1950s Kay-made Silvertone 5-String Banjo

I've worked on this same basic model so many times I've lost track. These are the standard-issue, Kay-made banjos of the '40s, '50s, and '60s and they have recognizable features -- a very long 27"+ scale length, 11" rim, and Kay's not-so-great adjustable-neck-angle gizmo and a not-quite-correctly-installed coordinator rod.

This one was a customer's father's banjo and so he had me fix it up so it'd be playable. While the neck was somewhat-warped, a fret level/dress helped that out and it now plays with a respectable action (hair-under 3/32" at the 12th fret which is almost on-the-dot), has a compensated bridge, new Elite Remo head, and a full complement of geared banjo pegs. Strung with 9s, its tone is sweet and mellow and suitable to old-time, though the long scale gives it a bit more sustain than is perhaps desired for the style.

Specs are: 27 5/16" scale, 1 1/4" nut width, 1 3/16" string spacing at the nut, 1 9/16" spacing at the bridge, 11" rim and head, and 2 3/4" side depth. The neck is probably poplar under that black finish and the fretboard is some sort of mystery wood with a stained "rosewood-look" finish.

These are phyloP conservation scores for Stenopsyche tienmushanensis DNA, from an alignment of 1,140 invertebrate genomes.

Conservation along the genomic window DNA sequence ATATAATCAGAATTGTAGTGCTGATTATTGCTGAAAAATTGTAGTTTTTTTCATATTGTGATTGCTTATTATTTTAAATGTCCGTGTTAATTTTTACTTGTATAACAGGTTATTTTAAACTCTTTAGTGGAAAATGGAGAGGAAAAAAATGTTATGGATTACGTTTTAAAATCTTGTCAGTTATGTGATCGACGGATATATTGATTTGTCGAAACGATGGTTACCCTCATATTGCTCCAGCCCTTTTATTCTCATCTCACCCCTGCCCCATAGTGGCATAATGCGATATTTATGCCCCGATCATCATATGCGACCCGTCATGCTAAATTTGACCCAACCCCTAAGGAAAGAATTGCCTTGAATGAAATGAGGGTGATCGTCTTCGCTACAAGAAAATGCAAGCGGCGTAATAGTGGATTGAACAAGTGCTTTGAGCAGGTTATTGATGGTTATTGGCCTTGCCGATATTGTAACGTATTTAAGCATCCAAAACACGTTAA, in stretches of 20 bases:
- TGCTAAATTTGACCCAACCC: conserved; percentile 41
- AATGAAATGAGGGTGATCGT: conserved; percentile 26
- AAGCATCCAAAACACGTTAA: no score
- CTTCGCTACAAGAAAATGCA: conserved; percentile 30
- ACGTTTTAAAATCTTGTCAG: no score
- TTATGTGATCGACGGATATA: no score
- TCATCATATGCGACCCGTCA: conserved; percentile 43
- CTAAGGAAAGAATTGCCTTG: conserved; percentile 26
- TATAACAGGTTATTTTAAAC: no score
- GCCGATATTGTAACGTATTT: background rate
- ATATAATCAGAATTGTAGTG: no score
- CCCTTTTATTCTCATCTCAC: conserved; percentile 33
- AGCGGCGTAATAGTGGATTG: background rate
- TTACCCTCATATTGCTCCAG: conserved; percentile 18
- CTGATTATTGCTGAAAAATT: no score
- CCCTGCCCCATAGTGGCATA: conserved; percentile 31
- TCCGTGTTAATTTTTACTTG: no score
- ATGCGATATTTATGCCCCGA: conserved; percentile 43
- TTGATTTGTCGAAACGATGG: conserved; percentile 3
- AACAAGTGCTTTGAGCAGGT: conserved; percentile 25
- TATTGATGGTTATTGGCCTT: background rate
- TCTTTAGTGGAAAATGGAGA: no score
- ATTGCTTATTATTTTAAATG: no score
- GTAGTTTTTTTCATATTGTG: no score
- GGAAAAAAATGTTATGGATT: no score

The nut is bone and new, too.

Note the odd, discolored (or patched?) sections of fretboard.

There's the single coordinator rod. When I go over these, I modify them so that they're adjustable in the same way Gibson rods are -- adjust the nuts back and forth near the tailpiece to correct action on the fly.

The heel now boasts a bolt/screw installed through into the heel itself as an additional stabilizer. This secures the neck in one position so that the slippery Kay adjustable plate gizmo doesn't loosen-up and wonk-ify the action while you're roaming-about with your banjo.